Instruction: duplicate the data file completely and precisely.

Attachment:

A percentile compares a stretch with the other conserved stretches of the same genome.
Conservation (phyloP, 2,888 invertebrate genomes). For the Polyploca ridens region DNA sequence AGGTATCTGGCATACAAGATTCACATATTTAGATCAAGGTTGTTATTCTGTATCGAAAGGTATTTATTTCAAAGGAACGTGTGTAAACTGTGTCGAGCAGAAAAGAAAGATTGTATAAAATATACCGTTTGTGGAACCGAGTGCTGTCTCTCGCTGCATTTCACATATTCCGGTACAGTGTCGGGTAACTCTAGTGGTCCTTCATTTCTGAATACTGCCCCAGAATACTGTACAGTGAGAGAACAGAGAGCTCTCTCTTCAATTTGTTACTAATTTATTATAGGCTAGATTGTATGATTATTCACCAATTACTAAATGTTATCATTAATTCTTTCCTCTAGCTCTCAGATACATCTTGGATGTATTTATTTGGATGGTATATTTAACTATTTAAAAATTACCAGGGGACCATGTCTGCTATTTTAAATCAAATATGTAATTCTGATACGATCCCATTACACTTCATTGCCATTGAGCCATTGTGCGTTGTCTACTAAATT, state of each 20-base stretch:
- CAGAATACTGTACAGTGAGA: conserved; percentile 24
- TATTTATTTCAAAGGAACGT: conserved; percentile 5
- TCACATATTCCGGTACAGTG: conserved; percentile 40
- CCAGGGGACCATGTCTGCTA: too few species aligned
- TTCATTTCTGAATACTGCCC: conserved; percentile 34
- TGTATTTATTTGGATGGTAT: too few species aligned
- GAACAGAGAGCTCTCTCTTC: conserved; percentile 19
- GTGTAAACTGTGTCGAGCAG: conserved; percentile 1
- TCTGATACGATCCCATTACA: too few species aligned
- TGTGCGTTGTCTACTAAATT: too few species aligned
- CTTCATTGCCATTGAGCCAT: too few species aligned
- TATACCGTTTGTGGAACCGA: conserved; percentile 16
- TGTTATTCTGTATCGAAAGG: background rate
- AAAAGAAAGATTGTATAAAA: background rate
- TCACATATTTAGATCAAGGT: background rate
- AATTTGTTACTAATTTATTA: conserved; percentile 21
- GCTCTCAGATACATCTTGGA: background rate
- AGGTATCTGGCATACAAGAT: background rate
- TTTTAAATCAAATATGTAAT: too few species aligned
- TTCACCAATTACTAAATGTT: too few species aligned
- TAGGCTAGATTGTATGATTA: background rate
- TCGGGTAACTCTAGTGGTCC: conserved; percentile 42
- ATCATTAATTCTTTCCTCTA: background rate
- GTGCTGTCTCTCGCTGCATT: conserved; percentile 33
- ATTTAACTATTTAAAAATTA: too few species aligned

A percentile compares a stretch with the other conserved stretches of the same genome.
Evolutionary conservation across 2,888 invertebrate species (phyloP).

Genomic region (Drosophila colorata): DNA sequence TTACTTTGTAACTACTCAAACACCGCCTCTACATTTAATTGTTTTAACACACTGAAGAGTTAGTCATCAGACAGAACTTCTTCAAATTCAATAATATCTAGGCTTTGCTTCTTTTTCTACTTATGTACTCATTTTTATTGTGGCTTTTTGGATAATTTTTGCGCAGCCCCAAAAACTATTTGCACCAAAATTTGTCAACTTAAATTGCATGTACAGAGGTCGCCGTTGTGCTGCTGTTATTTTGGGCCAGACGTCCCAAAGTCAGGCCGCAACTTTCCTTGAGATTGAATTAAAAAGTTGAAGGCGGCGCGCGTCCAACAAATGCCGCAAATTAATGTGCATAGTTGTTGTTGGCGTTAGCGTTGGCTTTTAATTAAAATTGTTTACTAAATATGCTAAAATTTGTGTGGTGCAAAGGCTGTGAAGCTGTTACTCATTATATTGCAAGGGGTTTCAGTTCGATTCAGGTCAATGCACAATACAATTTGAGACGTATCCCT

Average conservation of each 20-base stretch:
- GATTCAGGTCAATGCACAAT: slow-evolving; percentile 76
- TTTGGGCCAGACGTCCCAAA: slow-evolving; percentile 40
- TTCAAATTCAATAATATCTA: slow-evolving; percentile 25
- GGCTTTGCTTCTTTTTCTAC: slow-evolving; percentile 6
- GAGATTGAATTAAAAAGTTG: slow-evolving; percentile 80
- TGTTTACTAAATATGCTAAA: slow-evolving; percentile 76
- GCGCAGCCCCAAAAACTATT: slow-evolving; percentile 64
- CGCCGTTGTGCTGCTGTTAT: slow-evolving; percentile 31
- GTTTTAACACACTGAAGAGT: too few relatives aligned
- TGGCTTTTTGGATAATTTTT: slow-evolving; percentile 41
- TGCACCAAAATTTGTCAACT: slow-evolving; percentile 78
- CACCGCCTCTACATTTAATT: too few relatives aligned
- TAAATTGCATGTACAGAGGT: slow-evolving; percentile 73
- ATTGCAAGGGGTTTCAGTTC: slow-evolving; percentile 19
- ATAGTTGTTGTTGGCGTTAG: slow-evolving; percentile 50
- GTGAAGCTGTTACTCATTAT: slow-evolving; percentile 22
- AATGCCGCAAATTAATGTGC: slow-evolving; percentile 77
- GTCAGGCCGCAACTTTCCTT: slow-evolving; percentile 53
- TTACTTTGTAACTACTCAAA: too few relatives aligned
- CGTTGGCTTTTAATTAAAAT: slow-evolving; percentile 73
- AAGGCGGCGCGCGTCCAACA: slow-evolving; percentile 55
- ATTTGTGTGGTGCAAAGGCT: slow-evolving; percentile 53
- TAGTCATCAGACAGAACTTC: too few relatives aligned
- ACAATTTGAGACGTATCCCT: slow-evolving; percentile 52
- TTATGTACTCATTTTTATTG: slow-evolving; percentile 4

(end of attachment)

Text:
A percentile compares a stretch with the other conserved stretches of the same genome.
Conservation (phyloP, 2,888 invertebrate genomes). For the Polyploca ridens region DNA sequence AGGTATCTGGCATACAAGATTCACATATTTAGATCAAGGTTGTTATTCTGTATCGAAAGGTATTTATTTCAAAGGAACGTGTGTAAACTGTGTCGAGCAGAAAAGAAAGATTGTATAAAATATACCGTTTGTGGAACCGAGTGCTGTCTCTCGCTGCATTTCACATATTCCGGTACAGTGTCGGGTAACTCTAGTGGTCCTTCATTTCTGAATACTGCCCCAGAATACTGTACAGTGAGAGAACAGAGAGCTCTCTCTTCAATTTGTTACTAATTTATTATAGGCTAGATTGTATGATTATTCACCAATTACTAAATGTTATCATTAATTCTTTCCTCTAGCTCTCAGATACATCTTGGATGTATTTATTTGGATGGTATATTTAACTATTTAAAAATTACCAGGGGACCATGTCTGCTATTTTAAATCAAATATGTAATTCTGATACGATCCCATTACACTTCATTGCCATTGAGCCATTGTGCGTTGTCTACTAAATT, state of each 20-base stretch:
- CAGAATACTGTACAGTGAGA: conserved; percentile 24
- TATTTATTTCAAAGGAACGT: conserved; percentile 5
- TCACATATTCCGGTACAGTG: conserved; percentile 40
- CCAGGGGACCATGTCTGCTA: too few species aligned
- TTCATTTCTGAATACTGCCC: conserved; percentile 34
- TGTATTTATTTGGATGGTAT: too few species aligned
- GAACAGAGAGCTCTCTCTTC: conserved; percentile 19
- GTGTAAACTGTGTCGAGCAG: conserved; percentile 1
- TCTGATACGATCCCATTACA: too few species aligned
- TGTGCGTTGTCTACTAAATT: too few species aligned
- CTTCATTGCCATTGAGCCAT: too few species aligned
- TATACCGTTTGTGGAACCGA: conserved; percentile 16
- TGTTATTCTGTATCGAAAGG: background rate
- AAAAGAAAGATTGTATAAAA: background rate
- TCACATATTTAGATCAAGGT: background rate
- AATTTGTTACTAATTTATTA: conserved; percentile 21
- GCTCTCAGATACATCTTGGA: background rate
- AGGTATCTGGCATACAAGAT: background rate
- TTTTAAATCAAATATGTAAT: too few species aligned
- TTCACCAATTACTAAATGTT: too few species aligned
- TAGGCTAGATTGTATGATTA: background rate
- TCGGGTAACTCTAGTGGTCC: conserved; percentile 42
- ATCATTAATTCTTTCCTCTA: background rate
- GTGCTGTCTCTCGCTGCATT: conserved; percentile 33
- ATTTAACTATTTAAAAATTA: too few species aligned

A percentile compares a stretch with the other conserved stretches of the same genome.
Evolutionary conservation across 2,888 invertebrate species (phyloP).

Genomic region (Drosophila colorata): DNA sequence TTACTTTGTAACTACTCAAACACCGCCTCTACATTTAATTGTTTTAACACACTGAAGAGTTAGTCATCAGACAGAACTTCTTCAAATTCAATAATATCTAGGCTTTGCTTCTTTTTCTACTTATGTACTCATTTTTATTGTGGCTTTTTGGATAATTTTTGCGCAGCCCCAAAAACTATTTGCACCAAAATTTGTCAACTTAAATTGCATGTACAGAGGTCGCCGTTGTGCTGCTGTTATTTTGGGCCAGACGTCCCAAAGTCAGGCCGCAACTTTCCTTGAGATTGAATTAAAAAGTTGAAGGCGGCGCGCGTCCAACAAATGCCGCAAATTAATGTGCATAGTTGTTGTTGGCGTTAGCGTTGGCTTTTAATTAAAATTGTTTACTAAATATGCTAAAATTTGTGTGGTGCAAAGGCTGTGAAGCTGTTACTCATTATATTGCAAGGGGTTTCAGTTCGATTCAGGTCAATGCACAATACAATTTGAGACGTATCCCT

Average conservation of each 20-base stretch:
- GATTCAGGTCAATGCACAAT: slow-evolving; percentile 76
- TTTGGGCCAGACGTCCCAAA: slow-evolving; percentile 40
- TTCAAATTCAATAATATCTA: slow-evolving; percentile 25
- GGCTTTGCTTCTTTTTCTAC: slow-evolving; percentile 6
- GAGATTGAATTAAAAAGTTG: slow-evolving; percentile 80
- TGTTTACTAAATATGCTAAA: slow-evolving; percentile 76
- GCGCAGCCCCAAAAACTATT: slow-evolving; percentile 64
- CGCCGTTGTGCTGCTGTTAT: slow-evolving; percentile 31
- GTTTTAACACACTGAAGAGT: too few relatives aligned
- TGGCTTTTTGGATAATTTTT: slow-evolving; percentile 41
- TGCACCAAAATTTGTCAACT: slow-evolving; percentile 78
- CACCGCCTCTACATTTAATT: too few relatives aligned
- TAAATTGCATGTACAGAGGT: slow-evolving; percentile 73
- ATTGCAAGGGGTTTCAGTTC: slow-evolving; percentile 19
- ATAGTTGTTGTTGGCGTTAG: slow-evolving; percentile 50
- GTGAAGCTGTTACTCATTAT: slow-evolving; percentile 22
- AATGCCGCAAATTAATGTGC: slow-evolving; percentile 77
- GTCAGGCCGCAACTTTCCTT: slow-evolving; percentile 53
- TTACTTTGTAACTACTCAAA: too few relatives aligned
- CGTTGGCTTTTAATTAAAAT: slow-evolving; percentile 73
- AAGGCGGCGCGCGTCCAACA: slow-evolving; percentile 55
- ATTTGTGTGGTGCAAAGGCT: slow-evolving; percentile 53
- TAGTCATCAGACAGAACTTC: too few relatives aligned
- ACAATTTGAGACGTATCCCT: slow-evolving; percentile 52
- TTATGTACTCATTTTTATTG: slow-evolving; percentile 4